Just because you found it in the census doesn’t make it true, Case #1

So in the previous blog post, I covered the impact on Roots on mainstream America and how important census records were to those of us who launched into genealogy following the miniseries.

What I also alluded to is that while census records are important documents, there were enough variables in the collection of the records that make them less than “bulletproof” in their finality as ultimate sources.

As a foundation of what is to follow, lets lay down ground rules.

  1. As mature people – and skeptics – we know that some people play by the rules, some people play by most of the rules, some people think they know better than the rules and other people who just don’t care for rules at all.
  2. And we also know that some people speak clearer.  Some people hear better.  And some people have horrible penmanship.
  3. And finally, most people only know what they know.  Just ask them.  They’ll tell you not only what they know, but some people are happy to tell you what you know.
  4. BUT MOST IMPORTANTLY: Just because it’s a primary source document doesn’t mean it is an accurate document.

When we add in all of these variables, can we see how mistakes could have been made between how the interviewer would ask their questions and how those question would be answered?

Not always major mistakes, but little ones that can throw people off.

Now, one of my great great grandfather’s was one John Thomas Monnett (pronounced Muh-nett) of Marion County, Ohio.  And John Thomas led an unbelievable life, not always good, but he’s the type of ancestor that keeps you digging because there is always another layer.  He’s had me digging for forty years, and he seldom fails to either make me groan or shake my head.  And as the blog move’s forward we’ll come back to John time and again because there is a lot of good stuff on him.

So let’s look at this example that has caused a great deal of problems over the past 137 years.


This is the 1880 United States Census for Ohio, Marion County, Grand Prairie Township, Page 2.(1)  And the highlighted family is that of John “Monett”, a farmer and his family.  John is 42, born in Ohio and both of his parents are born in Ohio.  Seems plain as nose on your face, right?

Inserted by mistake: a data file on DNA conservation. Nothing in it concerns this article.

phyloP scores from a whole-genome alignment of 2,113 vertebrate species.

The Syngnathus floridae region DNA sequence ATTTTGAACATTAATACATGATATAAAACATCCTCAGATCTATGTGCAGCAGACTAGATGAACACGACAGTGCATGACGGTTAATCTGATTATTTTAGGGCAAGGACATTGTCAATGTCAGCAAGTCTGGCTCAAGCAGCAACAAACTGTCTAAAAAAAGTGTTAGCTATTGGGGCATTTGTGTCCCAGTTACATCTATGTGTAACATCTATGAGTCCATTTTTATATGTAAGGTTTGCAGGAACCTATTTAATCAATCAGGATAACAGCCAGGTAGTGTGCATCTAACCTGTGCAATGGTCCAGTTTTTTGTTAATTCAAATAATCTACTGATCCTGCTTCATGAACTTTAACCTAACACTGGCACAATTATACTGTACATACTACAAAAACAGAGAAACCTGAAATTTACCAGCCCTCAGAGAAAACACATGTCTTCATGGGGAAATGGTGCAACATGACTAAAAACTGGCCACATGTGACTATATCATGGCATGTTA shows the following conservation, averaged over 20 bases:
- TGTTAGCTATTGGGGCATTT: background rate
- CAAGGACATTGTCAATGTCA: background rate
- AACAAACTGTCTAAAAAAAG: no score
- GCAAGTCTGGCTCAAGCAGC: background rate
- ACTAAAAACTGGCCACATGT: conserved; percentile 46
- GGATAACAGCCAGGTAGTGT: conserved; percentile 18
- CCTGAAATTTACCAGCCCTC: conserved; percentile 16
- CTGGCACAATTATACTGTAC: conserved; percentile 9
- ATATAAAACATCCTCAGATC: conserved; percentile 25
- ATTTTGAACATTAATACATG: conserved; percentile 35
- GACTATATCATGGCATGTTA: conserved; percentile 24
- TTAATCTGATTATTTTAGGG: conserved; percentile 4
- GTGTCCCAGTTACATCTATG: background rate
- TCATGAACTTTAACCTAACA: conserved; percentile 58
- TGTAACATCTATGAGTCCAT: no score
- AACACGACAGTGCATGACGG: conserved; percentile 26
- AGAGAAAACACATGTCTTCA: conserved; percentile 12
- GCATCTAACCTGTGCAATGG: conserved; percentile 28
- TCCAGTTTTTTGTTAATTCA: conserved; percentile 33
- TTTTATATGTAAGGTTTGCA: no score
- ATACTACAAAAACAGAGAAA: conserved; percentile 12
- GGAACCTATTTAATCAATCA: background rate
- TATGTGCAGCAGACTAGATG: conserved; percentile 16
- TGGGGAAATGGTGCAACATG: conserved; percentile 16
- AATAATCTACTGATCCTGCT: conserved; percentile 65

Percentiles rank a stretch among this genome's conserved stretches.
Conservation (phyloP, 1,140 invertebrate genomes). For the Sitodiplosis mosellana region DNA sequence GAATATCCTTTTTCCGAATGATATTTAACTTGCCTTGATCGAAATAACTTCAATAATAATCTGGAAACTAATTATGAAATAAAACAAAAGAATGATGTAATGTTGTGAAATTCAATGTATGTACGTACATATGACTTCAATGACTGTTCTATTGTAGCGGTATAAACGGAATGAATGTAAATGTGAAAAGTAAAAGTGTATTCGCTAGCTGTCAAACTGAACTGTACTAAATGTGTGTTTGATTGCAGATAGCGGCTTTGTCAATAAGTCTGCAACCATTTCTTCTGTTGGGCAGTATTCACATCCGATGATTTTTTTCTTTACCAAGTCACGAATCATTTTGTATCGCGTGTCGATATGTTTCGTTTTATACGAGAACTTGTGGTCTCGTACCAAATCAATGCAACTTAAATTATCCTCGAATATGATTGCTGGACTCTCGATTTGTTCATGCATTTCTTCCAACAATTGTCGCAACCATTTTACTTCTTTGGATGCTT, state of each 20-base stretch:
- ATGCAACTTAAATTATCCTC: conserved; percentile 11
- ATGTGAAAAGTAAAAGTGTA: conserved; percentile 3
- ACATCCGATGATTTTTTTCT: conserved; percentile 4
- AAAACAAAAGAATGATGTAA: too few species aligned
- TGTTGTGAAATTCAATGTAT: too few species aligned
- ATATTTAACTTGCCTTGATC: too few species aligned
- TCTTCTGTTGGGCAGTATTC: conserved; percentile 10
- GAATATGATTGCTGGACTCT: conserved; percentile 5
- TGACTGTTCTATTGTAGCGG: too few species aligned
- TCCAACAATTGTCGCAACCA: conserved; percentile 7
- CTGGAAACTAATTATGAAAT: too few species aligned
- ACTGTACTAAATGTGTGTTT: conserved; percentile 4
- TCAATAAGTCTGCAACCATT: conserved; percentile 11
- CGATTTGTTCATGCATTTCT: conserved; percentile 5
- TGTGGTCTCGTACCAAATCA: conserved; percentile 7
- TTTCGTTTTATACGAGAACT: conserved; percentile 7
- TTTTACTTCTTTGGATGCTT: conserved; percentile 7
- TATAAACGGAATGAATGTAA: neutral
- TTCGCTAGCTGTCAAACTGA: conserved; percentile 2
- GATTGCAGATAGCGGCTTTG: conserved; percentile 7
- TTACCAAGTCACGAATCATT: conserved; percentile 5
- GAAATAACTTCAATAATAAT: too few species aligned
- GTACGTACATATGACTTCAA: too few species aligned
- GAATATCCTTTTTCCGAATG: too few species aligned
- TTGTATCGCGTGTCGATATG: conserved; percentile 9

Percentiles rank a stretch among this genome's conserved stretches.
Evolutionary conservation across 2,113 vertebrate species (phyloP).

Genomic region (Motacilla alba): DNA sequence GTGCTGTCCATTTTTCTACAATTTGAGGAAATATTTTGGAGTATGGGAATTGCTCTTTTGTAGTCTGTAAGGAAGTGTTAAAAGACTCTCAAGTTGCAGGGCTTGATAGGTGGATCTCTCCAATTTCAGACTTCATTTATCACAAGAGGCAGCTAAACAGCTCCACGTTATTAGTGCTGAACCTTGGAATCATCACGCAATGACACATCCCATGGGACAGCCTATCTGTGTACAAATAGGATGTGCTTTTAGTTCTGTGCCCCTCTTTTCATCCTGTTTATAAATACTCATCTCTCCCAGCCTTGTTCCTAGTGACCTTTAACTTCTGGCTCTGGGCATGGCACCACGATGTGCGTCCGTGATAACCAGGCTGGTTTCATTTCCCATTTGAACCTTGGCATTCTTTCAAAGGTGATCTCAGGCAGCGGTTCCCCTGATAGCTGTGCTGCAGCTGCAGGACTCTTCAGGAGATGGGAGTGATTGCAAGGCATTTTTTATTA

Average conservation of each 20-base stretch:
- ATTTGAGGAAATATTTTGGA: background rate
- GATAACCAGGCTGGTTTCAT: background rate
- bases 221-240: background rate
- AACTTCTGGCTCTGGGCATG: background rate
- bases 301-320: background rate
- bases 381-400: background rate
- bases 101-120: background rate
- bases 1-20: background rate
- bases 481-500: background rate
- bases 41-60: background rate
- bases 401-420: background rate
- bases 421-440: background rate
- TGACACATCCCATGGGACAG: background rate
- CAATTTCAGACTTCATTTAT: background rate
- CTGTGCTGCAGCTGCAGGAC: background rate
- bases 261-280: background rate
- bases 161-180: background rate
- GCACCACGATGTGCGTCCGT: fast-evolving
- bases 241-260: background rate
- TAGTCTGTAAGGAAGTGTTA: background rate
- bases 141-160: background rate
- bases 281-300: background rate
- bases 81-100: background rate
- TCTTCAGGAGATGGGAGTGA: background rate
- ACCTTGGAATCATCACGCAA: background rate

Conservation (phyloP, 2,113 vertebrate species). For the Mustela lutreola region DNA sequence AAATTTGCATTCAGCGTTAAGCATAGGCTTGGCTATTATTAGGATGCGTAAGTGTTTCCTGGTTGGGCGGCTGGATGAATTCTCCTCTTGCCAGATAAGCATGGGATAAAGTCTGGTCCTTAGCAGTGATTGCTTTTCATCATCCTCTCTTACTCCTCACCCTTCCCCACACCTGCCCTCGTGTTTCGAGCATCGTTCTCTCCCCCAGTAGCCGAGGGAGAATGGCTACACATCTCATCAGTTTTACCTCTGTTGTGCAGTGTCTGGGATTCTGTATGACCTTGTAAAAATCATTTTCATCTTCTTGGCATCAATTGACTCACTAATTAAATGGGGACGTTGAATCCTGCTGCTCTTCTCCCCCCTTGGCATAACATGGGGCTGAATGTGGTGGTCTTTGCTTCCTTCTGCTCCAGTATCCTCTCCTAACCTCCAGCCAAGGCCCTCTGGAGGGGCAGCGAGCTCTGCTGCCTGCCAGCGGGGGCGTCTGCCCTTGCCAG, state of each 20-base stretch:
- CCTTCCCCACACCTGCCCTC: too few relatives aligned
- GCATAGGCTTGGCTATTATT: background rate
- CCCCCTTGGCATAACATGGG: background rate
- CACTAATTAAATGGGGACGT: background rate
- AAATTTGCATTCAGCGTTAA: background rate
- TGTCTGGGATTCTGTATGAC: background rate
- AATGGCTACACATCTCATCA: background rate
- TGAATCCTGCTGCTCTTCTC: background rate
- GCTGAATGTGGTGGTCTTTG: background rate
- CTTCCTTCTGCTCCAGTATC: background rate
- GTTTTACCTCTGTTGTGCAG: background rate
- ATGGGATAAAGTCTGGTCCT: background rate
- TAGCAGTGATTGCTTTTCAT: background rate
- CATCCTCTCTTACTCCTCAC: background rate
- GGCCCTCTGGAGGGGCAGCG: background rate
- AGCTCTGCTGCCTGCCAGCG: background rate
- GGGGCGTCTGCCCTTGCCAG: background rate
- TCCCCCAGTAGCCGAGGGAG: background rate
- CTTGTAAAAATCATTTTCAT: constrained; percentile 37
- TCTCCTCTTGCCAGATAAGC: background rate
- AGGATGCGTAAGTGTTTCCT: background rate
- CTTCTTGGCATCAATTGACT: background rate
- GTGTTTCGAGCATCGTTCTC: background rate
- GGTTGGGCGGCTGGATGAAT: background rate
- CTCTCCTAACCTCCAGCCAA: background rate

But I have already told you that his surname is “Monnett”, so we know that either the enumerator wrote it down wrong, or was given a bad spelling, or tried to sound it out the way he thought it was spelled.

Then there is his wife, son and two daughters.  The “Monett’s” (sic) have a hired hand living on the property, and a house servant.  What we know is what we see – so without looking for further information, what is the one thing that looks “off”.

Found it?  No? Look closer.

It’s the name “Nerve” for John’s wife.  How many woman have the name “Nerve”?  And if this is a “formal” document, “Nerve” must be her name, right?  Right?  So we know that this may not be an accurate name, and needs further probing.

But the bigger issue is hidden in this family, and if one doesn’t probe this “Nerve” thing, they won’t be able to compare, review and seek the additional verification that the enumerator in 1880 got everything right, right?  But if they chose to accept this one census, and don’t look any further, then we know that they have “accumulated” these people (which is the genealogical equivalent of notching one’s headboard regarding “conquests”) without verifying these people.

So logically, what should we do?  We can start looking through any variety of records and searches online, TODAY, but lets get into the mindset of a researcher in 1977.  You have no internet, so you have no internet databases.  All you have is books and microfilm.  What do you do?

Well, you could pull the 1870 census microfilm reel for that same place and see if this family is in place – shall we?  So if we do this, this is what we get:


This is the 1870 United States Census for Ohio, Marion County, Grand Prairie Township, Pages 4 (bottom) and 5(top) . (2)

The first thing that should note is that yes, the family is in the same place.  But there are some differences.

The second thing that should strike you is that the spelling of the surname is different.  In 1880 it is “Monett”, but in 1870 it is “Monnett.”  Which one is correct?  The correct one of the two spellings is “Monnett” – with two n’s, not one.

Thirdly, John’s wife in 1880 is “Nerve”, which isn’t a name, but an endearment (of sorts, I guess) for “Minerva” which appears on the 1870 census.  This has also been verified on the 1860 census as “Minerva Harvey” before their marriage.

Fourthly, there is Eva, their daughter, age 3.  Factually, her middle name is Frances, but the 1870 enumerator scripted a sloppy “F” that looks more like a “T”.

But where is Alfred, the son who is 15 in 1880’s census?  He’s not on the 1870 census.

And who in blue blazes is “Byron Monnett” age 5 in the 1870 census?

Folks, this is the nugget of misinformation that throws the whole shebang off course.